All of this "going green" has gotten slightly confusing even for me. In order to try and keep it all straight I have divided my makeup shelf into two categories "certified organic" and "chemical free." To help Beauty's Spot readers navigate the murky waters of earth friendly beauty products, Tammy from A Mom in Red High Heels has agreed to share her brilliant guide to sorting through the fields of green makeup springing up this season.
Organic Skin Care Product Labels By Tammy
Confused by what an organic product means? How does it compare to “natural” or “certified organic”? I needed to get the story straight in my own head so I did a little investigating. I found a resource called Organic-Skincare.com that helped clarify the terms for me.
Here is how they explain what certified organic is:
“When a label lists “natural” or “organic” ingredients this does not mean the same as certified organic. There is no authority governing the term “natural” or “organic” on labels.
However, there are internationally recognized certifying bodies (third parties) who govern the use of the term certified organic.
Certified Organic… What Does This Mean?
Independent certifying bodies operate according to strict international standards. The entire process of product development is rigorously monitored beginning with the seed…
* how it is grown* harvested* stored* transported* processed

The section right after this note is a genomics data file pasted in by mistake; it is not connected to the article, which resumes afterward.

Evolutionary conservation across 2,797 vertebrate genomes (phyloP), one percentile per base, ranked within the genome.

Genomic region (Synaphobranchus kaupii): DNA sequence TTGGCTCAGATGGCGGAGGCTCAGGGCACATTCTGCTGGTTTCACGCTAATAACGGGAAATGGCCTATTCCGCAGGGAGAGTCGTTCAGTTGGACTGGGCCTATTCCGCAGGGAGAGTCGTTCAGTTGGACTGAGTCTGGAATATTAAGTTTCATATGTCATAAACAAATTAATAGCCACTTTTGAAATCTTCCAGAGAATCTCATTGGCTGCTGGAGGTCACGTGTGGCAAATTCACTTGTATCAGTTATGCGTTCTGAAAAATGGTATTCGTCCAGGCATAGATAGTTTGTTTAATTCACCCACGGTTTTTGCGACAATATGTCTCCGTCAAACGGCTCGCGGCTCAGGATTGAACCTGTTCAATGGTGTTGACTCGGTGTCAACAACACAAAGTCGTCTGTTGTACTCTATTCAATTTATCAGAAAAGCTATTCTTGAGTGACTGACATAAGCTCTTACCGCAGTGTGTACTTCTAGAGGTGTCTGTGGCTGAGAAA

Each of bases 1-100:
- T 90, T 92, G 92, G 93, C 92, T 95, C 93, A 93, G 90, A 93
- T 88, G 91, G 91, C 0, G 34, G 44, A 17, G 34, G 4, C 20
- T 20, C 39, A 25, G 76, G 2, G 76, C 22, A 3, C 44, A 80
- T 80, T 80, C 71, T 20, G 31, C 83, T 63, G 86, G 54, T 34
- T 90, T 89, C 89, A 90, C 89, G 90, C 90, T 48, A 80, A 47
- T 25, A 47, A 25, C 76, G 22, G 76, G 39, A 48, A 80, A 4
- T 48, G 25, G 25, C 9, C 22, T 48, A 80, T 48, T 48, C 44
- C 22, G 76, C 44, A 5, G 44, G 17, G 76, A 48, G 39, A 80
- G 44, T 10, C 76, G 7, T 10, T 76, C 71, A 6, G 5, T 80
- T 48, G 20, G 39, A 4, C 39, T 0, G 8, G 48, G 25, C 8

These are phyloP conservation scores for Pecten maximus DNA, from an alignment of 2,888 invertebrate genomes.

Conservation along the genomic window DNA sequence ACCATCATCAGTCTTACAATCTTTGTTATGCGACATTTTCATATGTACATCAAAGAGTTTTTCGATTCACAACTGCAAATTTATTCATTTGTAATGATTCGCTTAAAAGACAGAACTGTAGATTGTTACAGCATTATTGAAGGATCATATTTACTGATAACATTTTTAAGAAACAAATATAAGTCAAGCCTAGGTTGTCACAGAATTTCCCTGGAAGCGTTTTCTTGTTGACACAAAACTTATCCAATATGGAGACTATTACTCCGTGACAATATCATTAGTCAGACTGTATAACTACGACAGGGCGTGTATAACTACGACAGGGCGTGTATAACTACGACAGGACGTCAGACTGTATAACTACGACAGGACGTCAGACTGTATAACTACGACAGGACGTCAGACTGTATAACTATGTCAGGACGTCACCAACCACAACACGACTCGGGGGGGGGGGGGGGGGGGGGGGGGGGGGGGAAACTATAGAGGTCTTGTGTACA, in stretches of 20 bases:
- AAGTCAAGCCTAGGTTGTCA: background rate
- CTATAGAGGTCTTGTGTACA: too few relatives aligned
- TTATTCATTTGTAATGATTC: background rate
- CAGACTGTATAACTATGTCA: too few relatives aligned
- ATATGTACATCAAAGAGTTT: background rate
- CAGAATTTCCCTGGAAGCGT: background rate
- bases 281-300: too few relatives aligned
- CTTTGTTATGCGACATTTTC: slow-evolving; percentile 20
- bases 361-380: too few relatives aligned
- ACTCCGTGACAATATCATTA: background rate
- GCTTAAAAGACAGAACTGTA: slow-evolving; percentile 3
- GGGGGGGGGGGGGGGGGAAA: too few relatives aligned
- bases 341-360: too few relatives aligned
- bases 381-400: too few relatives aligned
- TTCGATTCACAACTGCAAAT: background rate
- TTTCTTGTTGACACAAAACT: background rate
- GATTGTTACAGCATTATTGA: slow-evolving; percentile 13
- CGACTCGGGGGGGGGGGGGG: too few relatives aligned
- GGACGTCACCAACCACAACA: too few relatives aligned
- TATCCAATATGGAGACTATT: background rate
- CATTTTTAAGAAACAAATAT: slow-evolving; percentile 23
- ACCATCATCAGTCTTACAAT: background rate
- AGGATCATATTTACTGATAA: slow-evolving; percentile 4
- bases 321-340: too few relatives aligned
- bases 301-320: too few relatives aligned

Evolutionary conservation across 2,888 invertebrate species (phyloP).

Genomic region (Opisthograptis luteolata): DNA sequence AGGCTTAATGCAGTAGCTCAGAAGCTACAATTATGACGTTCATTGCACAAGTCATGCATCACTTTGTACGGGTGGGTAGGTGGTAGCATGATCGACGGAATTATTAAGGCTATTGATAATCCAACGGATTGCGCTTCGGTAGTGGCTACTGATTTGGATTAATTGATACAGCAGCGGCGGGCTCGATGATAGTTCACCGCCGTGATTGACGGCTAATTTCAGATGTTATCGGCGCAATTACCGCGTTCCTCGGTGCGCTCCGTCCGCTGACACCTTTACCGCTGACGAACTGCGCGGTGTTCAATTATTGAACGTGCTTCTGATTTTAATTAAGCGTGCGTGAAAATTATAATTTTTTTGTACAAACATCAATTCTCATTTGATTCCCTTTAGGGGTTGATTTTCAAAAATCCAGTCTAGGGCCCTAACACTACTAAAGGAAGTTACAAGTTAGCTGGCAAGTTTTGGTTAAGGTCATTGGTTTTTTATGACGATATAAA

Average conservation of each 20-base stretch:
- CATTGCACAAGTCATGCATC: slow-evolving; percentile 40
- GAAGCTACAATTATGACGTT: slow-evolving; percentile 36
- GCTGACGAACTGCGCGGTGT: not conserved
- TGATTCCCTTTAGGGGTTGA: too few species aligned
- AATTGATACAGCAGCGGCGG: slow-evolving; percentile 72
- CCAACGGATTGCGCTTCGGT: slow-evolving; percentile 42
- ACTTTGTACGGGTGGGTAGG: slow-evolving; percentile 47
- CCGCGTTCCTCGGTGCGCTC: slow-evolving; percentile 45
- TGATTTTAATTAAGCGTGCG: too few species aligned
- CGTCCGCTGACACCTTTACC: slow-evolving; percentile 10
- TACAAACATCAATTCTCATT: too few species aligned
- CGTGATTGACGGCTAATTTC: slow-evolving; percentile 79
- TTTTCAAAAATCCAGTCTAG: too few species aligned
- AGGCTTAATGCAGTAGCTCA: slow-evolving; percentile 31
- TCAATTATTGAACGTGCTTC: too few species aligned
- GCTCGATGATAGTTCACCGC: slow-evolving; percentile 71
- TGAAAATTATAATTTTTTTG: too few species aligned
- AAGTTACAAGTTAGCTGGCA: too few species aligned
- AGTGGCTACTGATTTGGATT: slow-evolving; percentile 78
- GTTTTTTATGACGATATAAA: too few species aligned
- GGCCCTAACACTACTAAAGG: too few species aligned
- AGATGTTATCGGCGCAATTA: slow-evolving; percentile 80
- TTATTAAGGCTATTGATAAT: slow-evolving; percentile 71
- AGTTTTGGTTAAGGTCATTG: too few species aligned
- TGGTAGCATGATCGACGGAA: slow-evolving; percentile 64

Provided each stage is completed according to the international standards then the finished product will display the certified organic logo.
You will also see a list of beneficial ingredients on the label which are understandable rather than mysterious ingredients such as methychloroisothiazoinone which appears on some skin care product labels. (This toxic ingredient causes burning to skin and eyes and is harmful when absorbed by the skin).”
For more information about certified organic products, visit Organic-Skincare.com. A directory of where to buy certified organic products and Daily Organic news can be found on the site as well. I appreciate the information the site provided and I hope you find it useful as well.
I also found these little tidbits around the web:
Certified organic products must contain a minimum of 95% organic ingredients excluding water and salt/minerals, with a small allowance for natural, non-organic ingredients that must comply with very stringent processing criteria.
Keep in mind that even if a producer is certified organic, the use of the USDA Organic label is voluntary.
When you use high quality, certified organic products, ALL the ingredients are active. They are ALL beneficial and they all feed the skin.
Further information regarding consumer confusion on the regulating process can be found here.
I hope this helps clear some questions you may have regarding what exactly Certified Organic Skincare is or is not. If you have further information to share on the topic, please leave a comment below. Links are helpful for those seeking information.